Happy Valentines Day! Some Thoughts on Sexual Pleasure Equity from a GC Professor
A psychologist shares her findings and advice on creating strong, satisfying romantic relationships.
Women are quite a bit less likely than men to experience an orgasm during heterosexual partnered sex, says Professor Cheryl Carmichael (GC/Brooklyn, Psychology). Carmichael studies the science of relationships and has received significant funding from the National Science Foundation for her research on how nonverbal communication — tones and touches — can affect relationships and people’s sense of well-being.
For Valentine’s Day, she filled us in on a new study she is conducting with Ph.D. student Carly Wolfer (Psychology) to better understand and bring more parity to men’s and women’s sexual pleasure.
The study is based on the theory that in close relationships, partners become interdependent.
“My thoughts, feelings, and behaviors depend not only on what happens to me, but also on what happens to my partner and how my partner feels,” Carmichael said. “Instead of putting our own immediate needs first, we might sacrifice some of our own needs to focus on meeting our partner’s needs because when our partner is happy, that’s good for the relationship. And having a good relationship is good for us on an individual level because the relationship is something of value to us.”
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Carmichael and Wolfer are using these principles to figure out whether people’s goals and motives surrounding their own and their partner’s orgasm might be instrumental to uncovering why there’s sexual pleasure inequity in heterosexual relationships.
So far, they have asked more than 100 heterosexual, romantically partnered participants to complete a daily survey for 21 days. For each sexual encounter they had with their romantic partner, participants told the researchers about their goals to achieve an orgasm, their goals to help their partner achieve orgasm, and their perception that their partner made an effort to help them achieve their own orgasm.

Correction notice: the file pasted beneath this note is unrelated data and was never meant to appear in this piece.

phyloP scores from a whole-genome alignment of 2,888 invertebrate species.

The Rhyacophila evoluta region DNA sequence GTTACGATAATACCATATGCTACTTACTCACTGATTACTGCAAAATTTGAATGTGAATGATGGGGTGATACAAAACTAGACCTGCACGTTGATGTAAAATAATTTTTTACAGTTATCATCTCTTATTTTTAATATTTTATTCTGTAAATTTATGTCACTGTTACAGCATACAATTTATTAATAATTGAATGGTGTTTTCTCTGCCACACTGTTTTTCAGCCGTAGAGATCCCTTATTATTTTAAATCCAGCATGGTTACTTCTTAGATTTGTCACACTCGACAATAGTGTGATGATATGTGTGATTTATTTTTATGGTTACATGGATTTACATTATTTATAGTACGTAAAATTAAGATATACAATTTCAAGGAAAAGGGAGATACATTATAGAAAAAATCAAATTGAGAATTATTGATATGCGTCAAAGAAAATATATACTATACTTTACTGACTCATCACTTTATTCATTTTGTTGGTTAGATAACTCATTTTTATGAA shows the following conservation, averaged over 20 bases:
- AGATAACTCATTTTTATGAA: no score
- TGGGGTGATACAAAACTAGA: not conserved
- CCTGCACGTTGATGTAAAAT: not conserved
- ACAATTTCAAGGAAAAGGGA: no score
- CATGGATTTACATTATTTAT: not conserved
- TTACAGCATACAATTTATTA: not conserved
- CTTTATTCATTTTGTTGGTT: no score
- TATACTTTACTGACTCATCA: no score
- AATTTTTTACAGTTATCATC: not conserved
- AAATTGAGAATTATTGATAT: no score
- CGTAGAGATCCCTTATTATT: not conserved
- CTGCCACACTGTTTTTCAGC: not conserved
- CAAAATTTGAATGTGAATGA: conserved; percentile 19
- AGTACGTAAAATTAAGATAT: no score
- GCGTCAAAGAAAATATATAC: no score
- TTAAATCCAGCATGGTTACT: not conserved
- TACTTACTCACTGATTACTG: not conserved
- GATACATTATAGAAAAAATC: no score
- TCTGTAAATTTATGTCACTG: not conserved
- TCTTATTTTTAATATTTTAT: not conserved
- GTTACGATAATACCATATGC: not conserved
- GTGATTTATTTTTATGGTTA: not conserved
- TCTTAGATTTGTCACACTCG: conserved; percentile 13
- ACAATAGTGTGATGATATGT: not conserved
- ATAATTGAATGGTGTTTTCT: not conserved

“We find a couple of things,” Carmichael said. “First, replicating past work, men are significantly more likely to orgasm during partnered sex than women. What we find about goals is especially interesting.”
People’s own goals to have an orgasm influence whether or not they have an orgasm and how satisfied they are sexually, she said. So, the stronger a person’s motivation to orgasm, the more sexually satisfied that person will be.
What’s even more interesting, she said, is that over and above the effect of a person’s own goals to orgasm, the perception that his or her partner is trying to help them reach orgasm is associated with greater sexual pleasure.
“In other words, the more I think my partner is focused on helping me orgasm, the more satisfied I am,” Carmichael said. “The big missing piece right now is the partner’s report of how much effort they are putting in to help the participant achieve orgasm. Because we only asked one member of each couple, we can’t tell whether goals to help a partner achieve their orgasm are actually related to the partner’s orgasm and sexual pleasure. We are planning to conduct some work with couples in which we can get reports from both partners to fill in that missing piece.”
Carmichael offered some advice for cultivating great romantic relationships and friendships.
“Keep in mind the idea that in close relationships, we are interdependent, and our behavior has an effect on our partner,” she said. “Sometimes it can go a long way to prioritize a partner’s needs.”
She offered some additional tips for creating strong relationships based on her research.
“Provide those close to you with some affectionate touch. Respond to their news with interest, thoughtfulness, and enthusiasm. Express your gratitude for the nice things your partners, friends, and loved ones do for you in a way that recognizes their thoughtfulness rather than what you got out of it.”
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